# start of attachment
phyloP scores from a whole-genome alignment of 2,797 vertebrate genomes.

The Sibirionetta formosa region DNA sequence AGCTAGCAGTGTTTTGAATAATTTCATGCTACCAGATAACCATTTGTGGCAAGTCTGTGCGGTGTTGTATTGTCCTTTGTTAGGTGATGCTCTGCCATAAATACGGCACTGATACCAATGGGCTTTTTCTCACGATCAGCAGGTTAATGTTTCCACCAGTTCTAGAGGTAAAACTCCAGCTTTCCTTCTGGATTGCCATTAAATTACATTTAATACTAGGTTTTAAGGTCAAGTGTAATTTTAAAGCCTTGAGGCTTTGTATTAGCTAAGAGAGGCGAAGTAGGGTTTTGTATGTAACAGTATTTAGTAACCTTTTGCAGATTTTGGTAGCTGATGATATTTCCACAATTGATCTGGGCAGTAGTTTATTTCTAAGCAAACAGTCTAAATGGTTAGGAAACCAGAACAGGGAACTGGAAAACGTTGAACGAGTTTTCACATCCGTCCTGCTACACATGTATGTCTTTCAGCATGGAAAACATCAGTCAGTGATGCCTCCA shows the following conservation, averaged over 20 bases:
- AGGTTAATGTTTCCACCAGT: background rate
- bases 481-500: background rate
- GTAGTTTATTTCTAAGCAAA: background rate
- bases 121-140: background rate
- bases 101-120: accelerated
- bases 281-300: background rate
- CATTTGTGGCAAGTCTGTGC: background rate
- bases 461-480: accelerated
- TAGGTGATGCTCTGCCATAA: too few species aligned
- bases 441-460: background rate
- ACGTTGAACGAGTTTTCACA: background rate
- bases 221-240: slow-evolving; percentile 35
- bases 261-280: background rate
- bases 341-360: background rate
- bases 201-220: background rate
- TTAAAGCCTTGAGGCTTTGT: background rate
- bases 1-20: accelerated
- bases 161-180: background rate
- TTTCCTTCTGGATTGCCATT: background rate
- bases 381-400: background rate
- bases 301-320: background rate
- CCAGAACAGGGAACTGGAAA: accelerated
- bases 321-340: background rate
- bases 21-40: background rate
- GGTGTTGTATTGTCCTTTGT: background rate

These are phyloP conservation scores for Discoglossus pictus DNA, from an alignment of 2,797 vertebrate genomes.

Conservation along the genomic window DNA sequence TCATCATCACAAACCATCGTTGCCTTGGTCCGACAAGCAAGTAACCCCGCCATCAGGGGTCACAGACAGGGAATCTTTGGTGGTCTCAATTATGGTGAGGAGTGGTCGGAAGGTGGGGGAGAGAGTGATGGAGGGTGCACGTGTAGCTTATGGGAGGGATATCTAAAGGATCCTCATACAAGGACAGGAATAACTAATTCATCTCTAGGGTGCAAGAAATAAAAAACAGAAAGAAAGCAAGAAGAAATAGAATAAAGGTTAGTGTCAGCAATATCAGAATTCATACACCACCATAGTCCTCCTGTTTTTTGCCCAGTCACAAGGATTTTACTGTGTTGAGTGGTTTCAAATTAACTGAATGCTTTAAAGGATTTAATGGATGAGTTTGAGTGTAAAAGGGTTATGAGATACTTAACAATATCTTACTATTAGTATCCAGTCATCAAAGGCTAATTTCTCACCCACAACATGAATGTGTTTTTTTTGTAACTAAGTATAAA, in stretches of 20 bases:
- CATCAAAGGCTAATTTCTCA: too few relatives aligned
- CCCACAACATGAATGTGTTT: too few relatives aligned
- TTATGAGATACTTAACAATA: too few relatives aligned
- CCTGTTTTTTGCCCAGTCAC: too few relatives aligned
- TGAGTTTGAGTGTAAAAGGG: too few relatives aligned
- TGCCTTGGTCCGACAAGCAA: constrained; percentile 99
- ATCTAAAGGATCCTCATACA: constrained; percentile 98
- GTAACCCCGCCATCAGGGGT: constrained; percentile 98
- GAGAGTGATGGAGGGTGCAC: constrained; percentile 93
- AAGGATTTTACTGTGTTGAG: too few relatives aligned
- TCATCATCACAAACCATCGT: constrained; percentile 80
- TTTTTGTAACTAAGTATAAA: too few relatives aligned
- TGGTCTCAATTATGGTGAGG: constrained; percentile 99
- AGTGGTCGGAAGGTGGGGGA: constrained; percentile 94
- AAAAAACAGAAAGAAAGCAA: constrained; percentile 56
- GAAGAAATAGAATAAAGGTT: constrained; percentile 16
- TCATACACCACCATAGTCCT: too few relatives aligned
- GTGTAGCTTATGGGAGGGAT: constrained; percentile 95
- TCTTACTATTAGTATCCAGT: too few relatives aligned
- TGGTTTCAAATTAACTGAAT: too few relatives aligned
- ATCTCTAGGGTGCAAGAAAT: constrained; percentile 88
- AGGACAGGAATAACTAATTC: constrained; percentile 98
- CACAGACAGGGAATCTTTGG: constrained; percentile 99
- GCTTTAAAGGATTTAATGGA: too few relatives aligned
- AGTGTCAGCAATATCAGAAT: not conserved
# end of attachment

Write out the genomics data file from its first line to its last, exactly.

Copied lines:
phyloP scores from a whole-genome alignment of 2,797 vertebrate genomes.

The Sibirionetta formosa region DNA sequence AGCTAGCAGTGTTTTGAATAATTTCATGCTACCAGATAACCATTTGTGGCAAGTCTGTGCGGTGTTGTATTGTCCTTTGTTAGGTGATGCTCTGCCATAAATACGGCACTGATACCAATGGGCTTTTTCTCACGATCAGCAGGTTAATGTTTCCACCAGTTCTAGAGGTAAAACTCCAGCTTTCCTTCTGGATTGCCATTAAATTACATTTAATACTAGGTTTTAAGGTCAAGTGTAATTTTAAAGCCTTGAGGCTTTGTATTAGCTAAGAGAGGCGAAGTAGGGTTTTGTATGTAACAGTATTTAGTAACCTTTTGCAGATTTTGGTAGCTGATGATATTTCCACAATTGATCTGGGCAGTAGTTTATTTCTAAGCAAACAGTCTAAATGGTTAGGAAACCAGAACAGGGAACTGGAAAACGTTGAACGAGTTTTCACATCCGTCCTGCTACACATGTATGTCTTTCAGCATGGAAAACATCAGTCAGTGATGCCTCCA shows the following conservation, averaged over 20 bases:
- AGGTTAATGTTTCCACCAGT: background rate
- bases 481-500: background rate
- GTAGTTTATTTCTAAGCAAA: background rate
- bases 121-140: background rate
- bases 101-120: accelerated
- bases 281-300: background rate
- CATTTGTGGCAAGTCTGTGC: background rate
- bases 461-480: accelerated
- TAGGTGATGCTCTGCCATAA: too few species aligned
- bases 441-460: background rate
- ACGTTGAACGAGTTTTCACA: background rate
- bases 221-240: slow-evolving; percentile 35
- bases 261-280: background rate
- bases 341-360: background rate
- bases 201-220: background rate
- TTAAAGCCTTGAGGCTTTGT: background rate
- bases 1-20: accelerated
- bases 161-180: background rate
- TTTCCTTCTGGATTGCCATT: background rate
- bases 381-400: background rate
- bases 301-320: background rate
- CCAGAACAGGGAACTGGAAA: accelerated
- bases 321-340: background rate
- bases 21-40: background rate
- GGTGTTGTATTGTCCTTTGT: background rate

These are phyloP conservation scores for Discoglossus pictus DNA, from an alignment of 2,797 vertebrate genomes.

Conservation along the genomic window DNA sequence TCATCATCACAAACCATCGTTGCCTTGGTCCGACAAGCAAGTAACCCCGCCATCAGGGGTCACAGACAGGGAATCTTTGGTGGTCTCAATTATGGTGAGGAGTGGTCGGAAGGTGGGGGAGAGAGTGATGGAGGGTGCACGTGTAGCTTATGGGAGGGATATCTAAAGGATCCTCATACAAGGACAGGAATAACTAATTCATCTCTAGGGTGCAAGAAATAAAAAACAGAAAGAAAGCAAGAAGAAATAGAATAAAGGTTAGTGTCAGCAATATCAGAATTCATACACCACCATAGTCCTCCTGTTTTTTGCCCAGTCACAAGGATTTTACTGTGTTGAGTGGTTTCAAATTAACTGAATGCTTTAAAGGATTTAATGGATGAGTTTGAGTGTAAAAGGGTTATGAGATACTTAACAATATCTTACTATTAGTATCCAGTCATCAAAGGCTAATTTCTCACCCACAACATGAATGTGTTTTTTTTGTAACTAAGTATAAA, in stretches of 20 bases:
- CATCAAAGGCTAATTTCTCA: too few relatives aligned
- CCCACAACATGAATGTGTTT: too few relatives aligned
- TTATGAGATACTTAACAATA: too few relatives aligned
- CCTGTTTTTTGCCCAGTCAC: too few relatives aligned
- TGAGTTTGAGTGTAAAAGGG: too few relatives aligned
- TGCCTTGGTCCGACAAGCAA: constrained; percentile 99
- ATCTAAAGGATCCTCATACA: constrained; percentile 98
- GTAACCCCGCCATCAGGGGT: constrained; percentile 98
- GAGAGTGATGGAGGGTGCAC: constrained; percentile 93
- AAGGATTTTACTGTGTTGAG: too few relatives aligned
- TCATCATCACAAACCATCGT: constrained; percentile 80
- TTTTTGTAACTAAGTATAAA: too few relatives aligned
- TGGTCTCAATTATGGTGAGG: constrained; percentile 99
- AGTGGTCGGAAGGTGGGGGA: constrained; percentile 94
- AAAAAACAGAAAGAAAGCAA: constrained; percentile 56
- GAAGAAATAGAATAAAGGTT: constrained; percentile 16
- TCATACACCACCATAGTCCT: too few relatives aligned
- GTGTAGCTTATGGGAGGGAT: constrained; percentile 95
- TCTTACTATTAGTATCCAGT: too few relatives aligned
- TGGTTTCAAATTAACTGAAT: too few relatives aligned
- ATCTCTAGGGTGCAAGAAAT: constrained; percentile 88
- AGGACAGGAATAACTAATTC: constrained; percentile 98
- CACAGACAGGGAATCTTTGG: constrained; percentile 99
- GCTTTAAAGGATTTAATGGA: too few relatives aligned
- AGTGTCAGCAATATCAGAAT: not conserved